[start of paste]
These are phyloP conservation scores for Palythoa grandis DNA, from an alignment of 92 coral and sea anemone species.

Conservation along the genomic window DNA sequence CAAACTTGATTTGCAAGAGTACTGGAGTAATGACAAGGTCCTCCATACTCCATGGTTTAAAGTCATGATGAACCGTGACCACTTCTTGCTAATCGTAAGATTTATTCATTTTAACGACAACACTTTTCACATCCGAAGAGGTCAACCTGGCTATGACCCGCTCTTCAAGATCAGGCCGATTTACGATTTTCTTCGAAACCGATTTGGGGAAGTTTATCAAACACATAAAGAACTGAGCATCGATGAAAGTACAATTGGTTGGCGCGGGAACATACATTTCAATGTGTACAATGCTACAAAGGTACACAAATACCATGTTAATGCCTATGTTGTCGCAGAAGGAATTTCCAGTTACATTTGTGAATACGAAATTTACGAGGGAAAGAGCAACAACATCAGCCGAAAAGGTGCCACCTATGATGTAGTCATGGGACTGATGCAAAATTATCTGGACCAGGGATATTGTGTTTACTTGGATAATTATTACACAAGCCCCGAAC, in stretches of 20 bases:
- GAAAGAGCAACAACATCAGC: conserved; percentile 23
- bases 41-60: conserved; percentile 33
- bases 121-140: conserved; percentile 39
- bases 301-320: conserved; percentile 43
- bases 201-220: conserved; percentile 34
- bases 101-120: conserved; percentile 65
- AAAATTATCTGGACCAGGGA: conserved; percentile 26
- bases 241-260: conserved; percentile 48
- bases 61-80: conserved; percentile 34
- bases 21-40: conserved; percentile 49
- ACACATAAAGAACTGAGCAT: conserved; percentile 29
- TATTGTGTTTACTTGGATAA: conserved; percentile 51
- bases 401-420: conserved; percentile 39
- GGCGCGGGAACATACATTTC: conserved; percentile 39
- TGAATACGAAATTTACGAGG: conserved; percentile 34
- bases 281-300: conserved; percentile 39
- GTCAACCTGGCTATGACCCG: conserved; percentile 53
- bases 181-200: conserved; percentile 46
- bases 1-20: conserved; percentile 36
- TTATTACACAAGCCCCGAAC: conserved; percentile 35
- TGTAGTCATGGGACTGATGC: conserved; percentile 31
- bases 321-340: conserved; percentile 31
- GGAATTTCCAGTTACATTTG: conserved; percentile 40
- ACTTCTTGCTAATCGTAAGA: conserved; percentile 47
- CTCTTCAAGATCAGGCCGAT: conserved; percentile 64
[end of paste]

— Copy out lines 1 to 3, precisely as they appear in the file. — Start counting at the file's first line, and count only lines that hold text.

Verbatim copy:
These are phyloP conservation scores for Palythoa grandis DNA, from an alignment of 92 coral and sea anemone species.

Conservation along the genomic window DNA sequence CAAACTTGATTTGCAAGAGTACTGGAGTAATGACAAGGTCCTCCATACTCCATGGTTTAAAGTCATGATGAACCGTGACCACTTCTTGCTAATCGTAAGATTTATTCATTTTAACGACAACACTTTTCACATCCGAAGAGGTCAACCTGGCTATGACCCGCTCTTCAAGATCAGGCCGATTTACGATTTTCTTCGAAACCGATTTGGGGAAGTTTATCAAACACATAAAGAACTGAGCATCGATGAAAGTACAATTGGTTGGCGCGGGAACATACATTTCAATGTGTACAATGCTACAAAGGTACACAAATACCATGTTAATGCCTATGTTGTCGCAGAAGGAATTTCCAGTTACATTTGTGAATACGAAATTTACGAGGGAAAGAGCAACAACATCAGCCGAAAAGGTGCCACCTATGATGTAGTCATGGGACTGATGCAAAATTATCTGGACCAGGGATATTGTGTTTACTTGGATAATTATTACACAAGCCCCGAAC, in stretches of 20 bases:
- GAAAGAGCAACAACATCAGC: conserved; percentile 23